Here are a few examples of how the underrepresentation of women has caused unnecessary fatalities, when the all-male group of engineers built the first automotive airbags and failed to consider how they might need to be altered to protect women and children. As a result, early airbags were designed for men, “resulting in the avoidable deaths for women and children.” Women also died unnecessarily when they were understudied by cardiovascular researchers, whose diagnostic criteria used to be based solely on men. That left women misdiagnosed and sometimes sent home to die from heart attacks because they sometimes exhibit different symptoms than men. The lack of women studied in pharmaceutical research in previous decades also resulted in their having to suffer more side effects because clinical trials decided the recommended doses based on the body size of an average male.

These types of stories and events should serve as an inspiration for heightened participation of women in STEM and the engineering field. There exists an opportunity for us, to engage with young women from secondary schools, universities and the workforce. We can break the ceiling through bespoke initiatives that will ultimately close the gender gap in the industry. Nonetheless, this is not an easy feat and cannot be done alone. There has to be a form of partnership or cooperation across the board to bring awareness to the current situation, highlight the growth opportunities available and bring the benefits of gender diversity to light.

There needs to a push for engineering companies to hire more female staff. Quotas need to be in place and there should be active lobbying for programmes that actively promote women in engineering. If you have the right skill set and the right attitude, you are way more likely to get hired than a man who has similar experience, you could even surpass a male with more experience to the post due to the policies in place. While this may seem as ‘reverse’ sexism on our part as women, it is a loophole which can be exploited until the levels balance out.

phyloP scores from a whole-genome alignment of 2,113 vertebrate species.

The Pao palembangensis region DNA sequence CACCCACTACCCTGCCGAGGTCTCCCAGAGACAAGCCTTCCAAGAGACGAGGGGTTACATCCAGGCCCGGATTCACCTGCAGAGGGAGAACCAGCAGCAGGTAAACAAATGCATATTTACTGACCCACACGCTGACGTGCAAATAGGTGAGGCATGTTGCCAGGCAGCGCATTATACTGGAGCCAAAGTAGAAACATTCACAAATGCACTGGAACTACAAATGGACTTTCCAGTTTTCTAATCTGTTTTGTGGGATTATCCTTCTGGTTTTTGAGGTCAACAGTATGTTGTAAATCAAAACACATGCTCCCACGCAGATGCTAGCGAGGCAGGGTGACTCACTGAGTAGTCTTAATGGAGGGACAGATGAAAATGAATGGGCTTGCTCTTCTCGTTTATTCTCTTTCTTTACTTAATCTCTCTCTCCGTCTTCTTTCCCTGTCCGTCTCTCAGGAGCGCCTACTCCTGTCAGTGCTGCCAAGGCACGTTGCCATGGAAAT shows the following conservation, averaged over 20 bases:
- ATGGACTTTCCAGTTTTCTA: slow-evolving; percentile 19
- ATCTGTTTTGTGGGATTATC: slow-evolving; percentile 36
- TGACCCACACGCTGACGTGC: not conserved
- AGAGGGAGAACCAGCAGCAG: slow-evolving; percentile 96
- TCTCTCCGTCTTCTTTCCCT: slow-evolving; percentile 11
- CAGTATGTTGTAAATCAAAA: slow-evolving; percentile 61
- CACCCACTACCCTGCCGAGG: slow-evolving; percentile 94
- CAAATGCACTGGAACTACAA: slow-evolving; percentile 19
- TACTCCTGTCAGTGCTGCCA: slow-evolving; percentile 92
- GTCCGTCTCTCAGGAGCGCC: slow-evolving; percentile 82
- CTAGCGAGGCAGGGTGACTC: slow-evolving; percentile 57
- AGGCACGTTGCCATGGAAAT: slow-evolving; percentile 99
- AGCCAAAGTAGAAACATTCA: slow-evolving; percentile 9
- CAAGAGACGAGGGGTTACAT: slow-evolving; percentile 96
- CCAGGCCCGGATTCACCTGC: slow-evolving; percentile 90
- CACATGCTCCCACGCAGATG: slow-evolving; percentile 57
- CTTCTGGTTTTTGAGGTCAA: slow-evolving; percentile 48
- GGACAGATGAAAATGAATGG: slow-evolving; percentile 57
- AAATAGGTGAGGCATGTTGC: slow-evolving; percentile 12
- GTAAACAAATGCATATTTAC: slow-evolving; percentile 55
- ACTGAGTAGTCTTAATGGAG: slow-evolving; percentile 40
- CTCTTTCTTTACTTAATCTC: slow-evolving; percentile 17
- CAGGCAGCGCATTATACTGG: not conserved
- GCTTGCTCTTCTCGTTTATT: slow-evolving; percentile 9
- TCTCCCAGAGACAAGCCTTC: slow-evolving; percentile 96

In conclusion, women in engineering need to step up and represent in order for more women to be part of this highly creative field. Women need mentors, girls need role models, so there has to be more women who are accessible to the rest. We need more female leaders in the field to be an inspiration and spark motivation in the girls who are growing and discovering themselves. Engineering must be seen as a field of opportunity for girls and women, and not just something men can do and be filed away as a ‘boy job’.

What sets people apart are their thirst for knowledge, their ability to do what is needed and their ambition to achieve their goals. Women especially need to highlight their interests and efforts so that management can recognize their talent and potential. Nothing can be gained from sitting behind the computer sequestered in your cubicle while always silent. When you make yourself invisible, you cannot expect to receive the recognition you feel you are entitled to. If you are willing to put in the work, there is no one that can say that you are not worthy of the job.



To learn more about the SEMI Foundation’s Workforce Development initiatives, please contact Cristina Sandoval, Manager, Workforce Development, at